The species has a fruiting body in the shape of a club. The flesh is white, thin, and hollow at the top. The vertical side of the fruiting body normally has folds and wrinkles, but can be smooth. The spores are smooth and their spore print is pale yellow to ochre. The yellow chanterelle is distantly related to the mushroom and looks nearly the same, except for the ridges and cross-veined hymenium. The authors of Edible Wild Mushrooms of North America said that they think that it is unlikely that anyone would confuse the mushroom with another species.
The mushroom’s habitat is in coniferous forests from summer to autumn. The mushroom is a common species. The species can be found at a high elevation and is widely distributed. C. truncatus can bioaccumulate significant amounts of zinc, and radioactive caesium-137.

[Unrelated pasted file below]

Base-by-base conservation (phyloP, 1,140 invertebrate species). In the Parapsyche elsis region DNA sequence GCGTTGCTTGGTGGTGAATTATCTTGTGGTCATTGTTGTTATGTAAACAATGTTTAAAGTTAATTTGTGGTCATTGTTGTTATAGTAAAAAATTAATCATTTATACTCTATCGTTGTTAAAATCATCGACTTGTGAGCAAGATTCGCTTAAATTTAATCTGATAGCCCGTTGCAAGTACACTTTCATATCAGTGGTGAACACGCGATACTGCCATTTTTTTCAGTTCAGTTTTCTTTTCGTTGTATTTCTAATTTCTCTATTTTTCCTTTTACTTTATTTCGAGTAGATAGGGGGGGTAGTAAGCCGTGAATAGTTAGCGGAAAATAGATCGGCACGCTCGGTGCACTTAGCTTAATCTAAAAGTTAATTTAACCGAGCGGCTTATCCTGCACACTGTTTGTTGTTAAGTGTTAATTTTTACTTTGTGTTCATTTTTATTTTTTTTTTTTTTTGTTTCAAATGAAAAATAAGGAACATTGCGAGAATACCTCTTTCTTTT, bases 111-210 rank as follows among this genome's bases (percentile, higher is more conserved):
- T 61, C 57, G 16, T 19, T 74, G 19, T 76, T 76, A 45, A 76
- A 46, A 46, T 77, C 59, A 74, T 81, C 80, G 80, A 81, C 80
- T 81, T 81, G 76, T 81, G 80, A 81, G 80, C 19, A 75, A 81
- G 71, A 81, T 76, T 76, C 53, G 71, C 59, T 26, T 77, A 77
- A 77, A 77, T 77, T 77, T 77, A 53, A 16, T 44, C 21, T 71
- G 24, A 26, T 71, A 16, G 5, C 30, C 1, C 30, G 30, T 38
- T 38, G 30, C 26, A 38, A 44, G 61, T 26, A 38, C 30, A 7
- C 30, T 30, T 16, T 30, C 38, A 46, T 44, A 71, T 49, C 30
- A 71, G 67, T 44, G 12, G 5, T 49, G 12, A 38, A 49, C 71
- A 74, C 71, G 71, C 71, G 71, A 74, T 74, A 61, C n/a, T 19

The mushroom is edible and has a sweet taste. While the species is edible, old mushrooms may be spongy and soft inside. The species is high in nutrition and can be used for cooking. The authors of North American mushrooms: a field guide to edible and inedible fungi said that the mushroom has a pleasant odor. A Field Guide to Mushrooms: North America says that the mushroom is one of the best to eat and has a sweet flavor that is especially appealing to some people. David Arora, the author of Mushrooms demystified: a comprehensive guide to the fleshy fungi, said that the mushroom can be sauteed and served for dessert.
The mushroom contains clavaric acid, which has been shown to reduce the rate of tumor development when given to mice. Clavaric acid interferes with farnesyltransferase, an enzyme implicated in tumorigenesis, which suggests that clavaric acid may have therapeutic value in the treatment of certain cancers.